Endothelial cells under high flow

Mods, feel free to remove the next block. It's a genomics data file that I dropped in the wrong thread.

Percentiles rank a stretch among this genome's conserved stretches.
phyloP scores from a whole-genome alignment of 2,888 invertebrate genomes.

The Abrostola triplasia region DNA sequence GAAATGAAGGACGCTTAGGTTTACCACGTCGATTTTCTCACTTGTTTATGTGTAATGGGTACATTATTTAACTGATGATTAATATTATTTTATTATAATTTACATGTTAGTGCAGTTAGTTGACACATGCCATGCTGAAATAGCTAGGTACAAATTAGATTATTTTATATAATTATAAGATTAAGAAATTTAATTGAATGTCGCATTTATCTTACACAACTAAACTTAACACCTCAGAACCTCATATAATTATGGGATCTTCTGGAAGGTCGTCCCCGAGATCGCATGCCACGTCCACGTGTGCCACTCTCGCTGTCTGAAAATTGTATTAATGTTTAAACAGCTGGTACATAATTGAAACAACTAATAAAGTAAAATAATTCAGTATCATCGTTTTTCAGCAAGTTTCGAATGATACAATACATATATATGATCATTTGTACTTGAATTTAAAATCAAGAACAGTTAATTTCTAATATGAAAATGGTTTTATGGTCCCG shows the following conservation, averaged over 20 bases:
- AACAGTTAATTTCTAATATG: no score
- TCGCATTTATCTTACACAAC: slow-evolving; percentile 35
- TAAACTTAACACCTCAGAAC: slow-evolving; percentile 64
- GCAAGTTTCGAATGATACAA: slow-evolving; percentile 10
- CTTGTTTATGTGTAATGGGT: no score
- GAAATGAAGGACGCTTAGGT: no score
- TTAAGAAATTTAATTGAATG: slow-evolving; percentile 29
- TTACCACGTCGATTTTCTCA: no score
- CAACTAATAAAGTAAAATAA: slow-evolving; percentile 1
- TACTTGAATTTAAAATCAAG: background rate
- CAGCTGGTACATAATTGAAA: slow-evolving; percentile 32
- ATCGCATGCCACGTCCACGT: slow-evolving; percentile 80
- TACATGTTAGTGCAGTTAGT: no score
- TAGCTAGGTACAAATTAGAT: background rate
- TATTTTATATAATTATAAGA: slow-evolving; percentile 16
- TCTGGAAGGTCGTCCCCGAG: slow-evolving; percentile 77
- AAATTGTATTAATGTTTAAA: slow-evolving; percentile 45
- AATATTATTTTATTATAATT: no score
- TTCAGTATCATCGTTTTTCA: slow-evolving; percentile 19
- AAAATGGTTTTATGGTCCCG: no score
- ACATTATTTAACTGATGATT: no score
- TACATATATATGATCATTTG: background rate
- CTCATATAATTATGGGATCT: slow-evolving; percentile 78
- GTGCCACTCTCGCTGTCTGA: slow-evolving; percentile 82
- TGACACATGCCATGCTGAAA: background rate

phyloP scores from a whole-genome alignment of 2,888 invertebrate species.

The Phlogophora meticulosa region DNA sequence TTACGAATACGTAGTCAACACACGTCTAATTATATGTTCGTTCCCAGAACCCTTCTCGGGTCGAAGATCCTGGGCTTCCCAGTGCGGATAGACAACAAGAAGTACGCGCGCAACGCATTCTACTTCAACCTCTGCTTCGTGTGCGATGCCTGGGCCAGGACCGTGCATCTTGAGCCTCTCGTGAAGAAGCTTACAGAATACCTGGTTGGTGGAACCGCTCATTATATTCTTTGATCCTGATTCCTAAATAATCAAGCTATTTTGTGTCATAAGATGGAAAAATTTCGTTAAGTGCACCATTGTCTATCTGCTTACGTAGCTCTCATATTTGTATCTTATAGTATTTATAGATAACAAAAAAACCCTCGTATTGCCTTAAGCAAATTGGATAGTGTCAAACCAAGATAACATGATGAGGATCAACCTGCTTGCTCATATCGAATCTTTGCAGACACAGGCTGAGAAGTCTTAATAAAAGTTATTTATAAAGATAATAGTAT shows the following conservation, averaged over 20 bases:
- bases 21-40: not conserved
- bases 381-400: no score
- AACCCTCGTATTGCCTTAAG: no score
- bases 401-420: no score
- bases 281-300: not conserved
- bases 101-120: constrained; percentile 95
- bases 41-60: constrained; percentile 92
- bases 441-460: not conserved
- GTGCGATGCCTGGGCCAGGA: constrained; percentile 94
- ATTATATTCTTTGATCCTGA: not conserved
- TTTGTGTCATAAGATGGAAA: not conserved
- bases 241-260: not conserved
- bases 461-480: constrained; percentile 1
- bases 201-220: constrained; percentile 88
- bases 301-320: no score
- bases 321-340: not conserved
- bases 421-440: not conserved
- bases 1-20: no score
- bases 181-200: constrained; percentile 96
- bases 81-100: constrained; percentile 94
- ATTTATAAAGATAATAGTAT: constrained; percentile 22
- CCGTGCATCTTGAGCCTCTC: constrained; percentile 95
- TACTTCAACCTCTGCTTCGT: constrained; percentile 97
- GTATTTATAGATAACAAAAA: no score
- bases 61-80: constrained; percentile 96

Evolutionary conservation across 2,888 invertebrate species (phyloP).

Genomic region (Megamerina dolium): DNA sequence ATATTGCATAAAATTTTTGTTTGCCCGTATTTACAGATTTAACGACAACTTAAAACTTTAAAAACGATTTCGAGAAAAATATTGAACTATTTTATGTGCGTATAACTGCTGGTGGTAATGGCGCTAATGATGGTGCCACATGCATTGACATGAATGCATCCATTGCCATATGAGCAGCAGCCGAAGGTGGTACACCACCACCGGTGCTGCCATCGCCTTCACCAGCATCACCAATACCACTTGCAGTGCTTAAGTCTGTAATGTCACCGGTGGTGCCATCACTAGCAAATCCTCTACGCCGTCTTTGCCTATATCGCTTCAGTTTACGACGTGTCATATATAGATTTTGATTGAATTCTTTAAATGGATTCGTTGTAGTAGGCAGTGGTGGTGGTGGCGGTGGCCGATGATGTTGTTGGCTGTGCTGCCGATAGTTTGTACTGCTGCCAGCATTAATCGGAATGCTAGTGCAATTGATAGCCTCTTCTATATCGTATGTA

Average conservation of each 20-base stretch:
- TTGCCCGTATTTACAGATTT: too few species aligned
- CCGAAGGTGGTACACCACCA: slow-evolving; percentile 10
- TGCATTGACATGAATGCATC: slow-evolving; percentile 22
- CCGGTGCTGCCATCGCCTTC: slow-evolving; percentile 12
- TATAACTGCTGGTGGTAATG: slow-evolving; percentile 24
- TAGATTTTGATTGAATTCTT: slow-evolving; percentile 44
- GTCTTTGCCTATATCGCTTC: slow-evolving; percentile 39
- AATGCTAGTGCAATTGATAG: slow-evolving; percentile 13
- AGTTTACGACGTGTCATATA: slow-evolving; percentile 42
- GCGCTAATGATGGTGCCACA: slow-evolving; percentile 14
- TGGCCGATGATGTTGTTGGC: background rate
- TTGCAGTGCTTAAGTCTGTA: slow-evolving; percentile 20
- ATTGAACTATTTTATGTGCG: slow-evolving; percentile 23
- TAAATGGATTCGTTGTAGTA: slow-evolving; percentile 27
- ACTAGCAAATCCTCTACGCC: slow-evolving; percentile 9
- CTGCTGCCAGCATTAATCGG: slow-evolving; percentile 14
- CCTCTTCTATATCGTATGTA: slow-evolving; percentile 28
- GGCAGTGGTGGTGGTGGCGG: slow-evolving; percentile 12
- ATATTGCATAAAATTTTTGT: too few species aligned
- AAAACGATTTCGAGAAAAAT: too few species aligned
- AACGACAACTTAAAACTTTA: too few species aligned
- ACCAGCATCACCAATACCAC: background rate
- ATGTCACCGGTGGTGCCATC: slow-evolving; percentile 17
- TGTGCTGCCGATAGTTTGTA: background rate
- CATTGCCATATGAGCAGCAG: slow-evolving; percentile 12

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The apparent tendency of intracranial aneurysms to form at apices of cerebral bi-furcations and outer sides of curved vessels, has led to many speculations that high wall shear stress (WSS) damages the arterial wall, starting from the outer layer: the endothelial cells (ECs). However, little is known about the EC response to high WSS (>20 dynes/cm 2 ). Most in vitro studies have concentrated on WSS values below 15 dynes/cm 2 and the in vivo studies, in fact, report opposite EC behaviors at high flow: cell loss during aneurysm initiation and cell proliferation during flow-induced adaptive outward remodeling. This study aims at elucidating the EC growth response to elevated WSS and determining if nitric oxide (NO) and stretch activated cation channels (SACs) are involved. For this purpose, a tapered chamber was designed, where a confluent EC layer was subjected to a wide range of WSS values, from 15 to 100 dynes/cm 2 in a single experiment. The flow experiments ran with steady-state, laminar flow for 24 or 48 hours. Cells oriented to the direction of the flow with a time course that varied with WSS. At 48 hours all cells were aligned with the flow. Cell proliferation was examined using bromodeoxyuridine (BrdU) incorporation. The percentage of proliferating ECs rose linearly from 15 to 50 dynes/cm 2 to more than 6-fold at 50-100 dynes/cm 2 compared to the accepted physiological baseline of 15-20 dynes/cm 2 . This result demonstrates that high WSS stimulates EC proliferation. Furthermore, immunostaining revealed increased endothelial nitric oxide synthase (eNOS) production with increasing WSS. Inhibition of NOS with L-NAME drastically reduced the WSS-stimulated proliferation, indicating a critical role of NO production in the stimulation of EC proliferation by high WSS. Moreover, the proper function of SACs proved to be necessary for the eNOS upregulation at high WSS since streptomycin, a SACs blocker, significantly inhibited the increase in eNOS expression. This study is the first to our knowledge that investigates the in vitro molecular EC response to such a wide range of high WSSs. The results show that high WSSs do not damage the ECs but rather stimulate their proliferation through SACs and eNOS upregulation.